The email did not specify what comments had led to the censure.
The trouble had started several hours earlier when Buckingham called Patrick to alert him that an A&M professor had made negative comments about him during a guest lecture at UTMB, said Copelin, the A&M system spokesperson. Buckingham then called Jenny Jones, the university system’s vice chancellor for governmental relations.
Copelin said a text message had alerted Buckingham of the comments, but he did not provide information on who sent the text message.
Patrick then called Sharp and Kevin Eltife, the chair of the University of Texas System’s board, Copelin said. The call between Sharp and Patrick was short. Patrick’s chief of staff, Darrell Davila, followed with the text to Sharp that linked to Alonzo’s faculty page. Eltife declined to comment.
Sharp asked then-A&M President M. Katherine Banks to investigate Alonzo’s comments.
Copelin said Sharp’s request went through the chain of command at A&M’s Health Science Center and ended up with Kevin McGinnis, the system’s vice president and chief compliance officer.
At the same time, the government relations team alerted the Health Science Center and the pharmacy school, which are affiliated with Alonzo, Copelin said.
A&M officials received a copy of UTMB’s censure statement and reached out for more information, but UTMB did not cooperate, Copelin said.
“By the close of the day, McGinnis decided to put Alonzo on paid leave and investigate to determine what really happened,” Copelin said in a statement.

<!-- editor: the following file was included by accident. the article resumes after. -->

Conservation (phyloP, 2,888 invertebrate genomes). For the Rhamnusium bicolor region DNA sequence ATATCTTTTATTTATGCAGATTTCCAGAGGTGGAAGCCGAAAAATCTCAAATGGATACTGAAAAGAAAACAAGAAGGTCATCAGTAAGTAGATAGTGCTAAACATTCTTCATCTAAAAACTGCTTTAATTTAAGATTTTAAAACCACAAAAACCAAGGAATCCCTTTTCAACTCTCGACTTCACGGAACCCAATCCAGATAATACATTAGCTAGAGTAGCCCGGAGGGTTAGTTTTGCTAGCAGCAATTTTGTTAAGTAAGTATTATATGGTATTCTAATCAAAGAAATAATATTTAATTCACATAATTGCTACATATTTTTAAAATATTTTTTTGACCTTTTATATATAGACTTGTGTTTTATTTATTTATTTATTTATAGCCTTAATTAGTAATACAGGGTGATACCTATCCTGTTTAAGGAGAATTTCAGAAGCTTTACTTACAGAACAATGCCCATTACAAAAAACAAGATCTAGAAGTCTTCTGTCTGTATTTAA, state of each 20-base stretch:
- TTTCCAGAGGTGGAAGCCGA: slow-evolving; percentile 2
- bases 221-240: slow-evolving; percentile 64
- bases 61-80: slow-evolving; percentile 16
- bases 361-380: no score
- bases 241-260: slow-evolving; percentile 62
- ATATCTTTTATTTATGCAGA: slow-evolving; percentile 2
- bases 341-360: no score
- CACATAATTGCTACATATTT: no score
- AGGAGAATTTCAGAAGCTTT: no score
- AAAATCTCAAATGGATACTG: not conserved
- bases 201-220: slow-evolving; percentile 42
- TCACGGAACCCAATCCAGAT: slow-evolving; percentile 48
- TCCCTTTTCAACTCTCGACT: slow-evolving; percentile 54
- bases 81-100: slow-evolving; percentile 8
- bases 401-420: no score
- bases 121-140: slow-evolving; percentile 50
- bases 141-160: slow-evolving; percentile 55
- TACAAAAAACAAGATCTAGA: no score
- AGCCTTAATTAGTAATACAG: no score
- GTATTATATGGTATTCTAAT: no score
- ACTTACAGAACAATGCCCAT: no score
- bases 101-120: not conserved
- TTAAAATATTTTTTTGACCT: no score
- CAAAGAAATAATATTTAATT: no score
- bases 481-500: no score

As the situation developed, A&M officials updated Patrick and his team.
At 4:43 p.m., just 15 minutes after UTMB sent its official censure letter, Jones alerted Patrick’s deputy chief of staff, Marian Wallace, that the investigation was underway.
“joy alonzo placed on administrative leave pending firing investigation this week js,” read the message from Jones obtained by the Tribune through a public records request.
Copelin said the university’s handling of the complaint against Alonzo followed standard procedure and appropriately updated the relevant lawmakers on the investigation’s progress.
“The investigation into the matter was a reasonable step to take, particularly after UTMB issued a public statement ‘censuring’ one of our faculty members,” he said. “In fact, it would have been irresponsible not to look into it.”
Texas A&M would not answer questions about what specific policy Alonzo may have violated with her comments or provide documents pertaining to the investigation, citing state law that allows a university to withhold such information if a person is cleared of wrongdoing.
The timing of the complaint came as the legislative session was heating up. Universities, including Texas A&M, were making pitches to lawmakers to devote some of the state’s multibillion-dollar surplus to fund special projects.
Alonzo’s predicament also comes as Texas universities are dealing with increasing government involvement in ostensibly independent public universities, particularly at the hand of Patrick, whom Alonzo was accused of criticizing. This year, Texas lawmakers banned diversity, equity and inclusion offices on college campuses, a priority for Patrick. These offices target underrepresented groups on campus to help them succeed, but critics accused them of pushing “woke,” left-leaning ideology on students and faculty.